MBL Senior Scientist Roger Hanlon is senior author on this new study.
Newswise — There are more than 300 species of octopus living in diverse habitats that span coral reefs, seagrass beds, sand plains and polar ice regions where they feed on lower trophic levels. Most famous for having eight arms (octopus comes from the Greek, octópus, which means “eight foot”), the behavioral ecology of these mysterious sea creatures, especially octopuses that share habitats, is important for understanding the role they play in community structure and biodiversity of an ecosystem. Coexistence has been well studied in many species, but seldom in cephalopods like octopuses.
Researchers from Florida Atlantic University in collaboration with the Marine Biological Laboratory in Woods Hole, conducted the first in situ, long-term (three years, 371 SCUBA dive hours) study in a South Florida lagoon on two species of octopus. The aim of the study was to explore how Octopus vulgaris (common octopus), a medium-sized octopus that is widely distributed in tropical and temperate seas worldwide and Macrotritopus defilippi (Atlantic longarm octopus), a small species of octopus found in the Atlantic Ocean, Mediterranean Sea and in the Caribbean, coexist by examining their foraging habits and tactics, diet, behaviors and when they are active or inactive.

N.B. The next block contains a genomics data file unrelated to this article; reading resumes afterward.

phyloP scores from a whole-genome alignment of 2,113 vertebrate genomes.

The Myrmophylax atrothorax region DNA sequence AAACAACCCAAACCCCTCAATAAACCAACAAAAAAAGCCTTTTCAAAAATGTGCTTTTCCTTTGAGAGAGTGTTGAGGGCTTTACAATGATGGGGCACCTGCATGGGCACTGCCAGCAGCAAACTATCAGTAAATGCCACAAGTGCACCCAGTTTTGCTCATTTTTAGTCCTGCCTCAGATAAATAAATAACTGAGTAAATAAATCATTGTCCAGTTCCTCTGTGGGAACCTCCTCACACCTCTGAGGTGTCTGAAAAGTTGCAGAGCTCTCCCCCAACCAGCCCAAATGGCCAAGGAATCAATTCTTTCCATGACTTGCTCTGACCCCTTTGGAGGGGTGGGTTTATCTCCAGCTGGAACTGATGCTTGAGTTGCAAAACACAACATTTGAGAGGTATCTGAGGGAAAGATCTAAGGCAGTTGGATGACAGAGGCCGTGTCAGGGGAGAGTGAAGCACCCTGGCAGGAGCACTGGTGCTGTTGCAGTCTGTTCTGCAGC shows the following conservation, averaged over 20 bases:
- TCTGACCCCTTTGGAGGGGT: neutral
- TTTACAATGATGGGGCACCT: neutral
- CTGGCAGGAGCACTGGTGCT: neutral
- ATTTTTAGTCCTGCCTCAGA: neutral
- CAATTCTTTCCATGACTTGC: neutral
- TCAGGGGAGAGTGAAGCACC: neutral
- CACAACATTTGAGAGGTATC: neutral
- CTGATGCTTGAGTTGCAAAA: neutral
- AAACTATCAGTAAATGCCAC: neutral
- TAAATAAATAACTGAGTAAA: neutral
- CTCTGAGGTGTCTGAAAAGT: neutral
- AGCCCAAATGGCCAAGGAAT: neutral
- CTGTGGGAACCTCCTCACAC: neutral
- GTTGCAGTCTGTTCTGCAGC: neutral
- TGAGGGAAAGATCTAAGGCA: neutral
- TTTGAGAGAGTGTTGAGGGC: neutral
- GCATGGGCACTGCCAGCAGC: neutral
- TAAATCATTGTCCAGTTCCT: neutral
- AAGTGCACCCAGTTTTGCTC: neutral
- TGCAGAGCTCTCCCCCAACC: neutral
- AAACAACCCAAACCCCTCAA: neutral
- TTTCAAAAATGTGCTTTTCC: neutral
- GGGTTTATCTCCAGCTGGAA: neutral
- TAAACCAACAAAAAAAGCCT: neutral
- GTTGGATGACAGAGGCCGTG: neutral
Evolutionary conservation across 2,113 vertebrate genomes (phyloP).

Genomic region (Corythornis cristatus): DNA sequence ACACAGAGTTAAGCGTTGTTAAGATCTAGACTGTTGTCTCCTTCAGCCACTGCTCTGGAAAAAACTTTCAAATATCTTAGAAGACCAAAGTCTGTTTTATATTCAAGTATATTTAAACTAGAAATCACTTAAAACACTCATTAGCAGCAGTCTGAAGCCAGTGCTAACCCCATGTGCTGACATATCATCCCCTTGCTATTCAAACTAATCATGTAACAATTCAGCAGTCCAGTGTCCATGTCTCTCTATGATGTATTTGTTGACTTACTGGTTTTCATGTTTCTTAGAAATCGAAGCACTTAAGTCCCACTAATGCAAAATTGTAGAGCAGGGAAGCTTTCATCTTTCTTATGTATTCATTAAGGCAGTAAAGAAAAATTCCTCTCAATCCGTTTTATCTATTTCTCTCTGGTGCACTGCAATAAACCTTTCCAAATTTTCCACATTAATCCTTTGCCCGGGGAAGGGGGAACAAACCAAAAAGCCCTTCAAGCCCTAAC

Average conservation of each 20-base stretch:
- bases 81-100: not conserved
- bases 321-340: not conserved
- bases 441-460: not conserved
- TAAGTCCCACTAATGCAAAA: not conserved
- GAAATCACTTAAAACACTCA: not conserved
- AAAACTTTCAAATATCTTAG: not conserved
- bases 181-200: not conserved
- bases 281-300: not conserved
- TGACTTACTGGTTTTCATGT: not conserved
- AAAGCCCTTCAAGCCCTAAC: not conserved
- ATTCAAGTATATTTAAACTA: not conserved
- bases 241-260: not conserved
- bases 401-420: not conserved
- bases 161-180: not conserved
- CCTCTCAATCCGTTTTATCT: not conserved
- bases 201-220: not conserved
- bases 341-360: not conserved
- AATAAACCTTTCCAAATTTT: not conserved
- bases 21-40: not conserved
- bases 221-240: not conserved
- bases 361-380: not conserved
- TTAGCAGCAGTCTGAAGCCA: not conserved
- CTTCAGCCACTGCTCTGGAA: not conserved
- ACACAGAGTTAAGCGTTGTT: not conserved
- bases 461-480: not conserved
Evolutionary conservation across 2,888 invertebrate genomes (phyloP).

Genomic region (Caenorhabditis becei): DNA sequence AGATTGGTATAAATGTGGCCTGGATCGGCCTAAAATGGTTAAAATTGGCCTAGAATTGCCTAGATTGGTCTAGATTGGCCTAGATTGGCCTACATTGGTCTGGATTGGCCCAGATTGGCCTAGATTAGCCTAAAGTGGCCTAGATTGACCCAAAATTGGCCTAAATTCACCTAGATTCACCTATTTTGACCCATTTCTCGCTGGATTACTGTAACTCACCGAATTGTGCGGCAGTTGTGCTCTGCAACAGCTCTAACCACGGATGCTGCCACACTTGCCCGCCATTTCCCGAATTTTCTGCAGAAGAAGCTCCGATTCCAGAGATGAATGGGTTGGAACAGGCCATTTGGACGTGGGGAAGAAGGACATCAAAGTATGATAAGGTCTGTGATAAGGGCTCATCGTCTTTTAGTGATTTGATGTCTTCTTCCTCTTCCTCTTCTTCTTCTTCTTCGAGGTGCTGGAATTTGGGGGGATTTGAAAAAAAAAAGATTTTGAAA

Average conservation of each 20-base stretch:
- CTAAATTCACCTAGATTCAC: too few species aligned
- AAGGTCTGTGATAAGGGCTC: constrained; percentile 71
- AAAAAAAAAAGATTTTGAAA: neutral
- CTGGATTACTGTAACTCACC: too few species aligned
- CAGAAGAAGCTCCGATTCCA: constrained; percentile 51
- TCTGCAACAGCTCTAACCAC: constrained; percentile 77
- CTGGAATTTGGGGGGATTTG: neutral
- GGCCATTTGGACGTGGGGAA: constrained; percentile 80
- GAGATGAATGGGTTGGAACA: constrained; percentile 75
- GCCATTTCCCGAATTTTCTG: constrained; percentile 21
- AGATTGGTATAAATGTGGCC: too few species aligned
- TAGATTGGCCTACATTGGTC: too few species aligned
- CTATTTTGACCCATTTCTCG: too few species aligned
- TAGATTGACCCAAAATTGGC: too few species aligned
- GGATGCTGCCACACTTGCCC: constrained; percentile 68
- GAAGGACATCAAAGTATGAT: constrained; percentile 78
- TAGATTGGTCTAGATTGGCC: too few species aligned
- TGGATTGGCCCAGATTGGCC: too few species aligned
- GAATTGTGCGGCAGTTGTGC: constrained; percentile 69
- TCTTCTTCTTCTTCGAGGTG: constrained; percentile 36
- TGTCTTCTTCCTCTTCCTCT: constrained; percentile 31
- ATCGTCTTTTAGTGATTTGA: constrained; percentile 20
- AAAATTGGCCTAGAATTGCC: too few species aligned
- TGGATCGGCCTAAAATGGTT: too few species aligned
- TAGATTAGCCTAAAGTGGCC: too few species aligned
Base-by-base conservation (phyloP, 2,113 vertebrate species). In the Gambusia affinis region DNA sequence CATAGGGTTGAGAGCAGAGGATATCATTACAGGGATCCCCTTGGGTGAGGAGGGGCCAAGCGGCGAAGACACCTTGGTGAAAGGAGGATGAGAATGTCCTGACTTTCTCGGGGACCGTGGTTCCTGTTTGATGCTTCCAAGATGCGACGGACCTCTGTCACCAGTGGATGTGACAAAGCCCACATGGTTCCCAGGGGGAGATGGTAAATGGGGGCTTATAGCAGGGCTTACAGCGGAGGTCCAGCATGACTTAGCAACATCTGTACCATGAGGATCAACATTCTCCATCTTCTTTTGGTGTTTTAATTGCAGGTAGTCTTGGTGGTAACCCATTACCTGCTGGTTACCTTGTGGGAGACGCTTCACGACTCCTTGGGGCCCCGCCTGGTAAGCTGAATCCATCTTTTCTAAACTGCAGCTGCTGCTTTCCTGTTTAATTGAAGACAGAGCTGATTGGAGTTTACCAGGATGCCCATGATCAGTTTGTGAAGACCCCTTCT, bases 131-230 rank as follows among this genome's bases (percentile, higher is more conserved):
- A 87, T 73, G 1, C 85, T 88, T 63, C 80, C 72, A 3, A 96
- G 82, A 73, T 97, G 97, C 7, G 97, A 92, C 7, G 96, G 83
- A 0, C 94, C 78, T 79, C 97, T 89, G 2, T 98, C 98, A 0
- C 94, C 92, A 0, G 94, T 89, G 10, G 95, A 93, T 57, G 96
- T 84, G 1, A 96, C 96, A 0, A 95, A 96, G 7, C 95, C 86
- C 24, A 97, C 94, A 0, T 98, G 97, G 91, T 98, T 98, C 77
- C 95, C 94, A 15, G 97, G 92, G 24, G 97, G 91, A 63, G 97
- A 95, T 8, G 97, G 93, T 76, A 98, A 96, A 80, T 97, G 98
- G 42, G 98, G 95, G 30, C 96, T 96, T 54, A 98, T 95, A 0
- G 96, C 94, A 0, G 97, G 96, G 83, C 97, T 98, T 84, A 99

Rigorous fieldwork from the study included direct observations via SCUBA diving combined with active and remote video recordings. What the researchers discovered, published in the Journal of Experimental Marine Biology and Ecology, is that very different behaviors and habits in these two species of octopus is exactly how these species coexist in a shallow Florida lagoon- even at high densities. Read more …
This Newswise press release is from Florida Atlantic University.
Video credit: Chelsea O. Bennice
Photo: Macrotritopus defilippi (Atlantic longarm octopus). Credit: Chelsea O. Bennice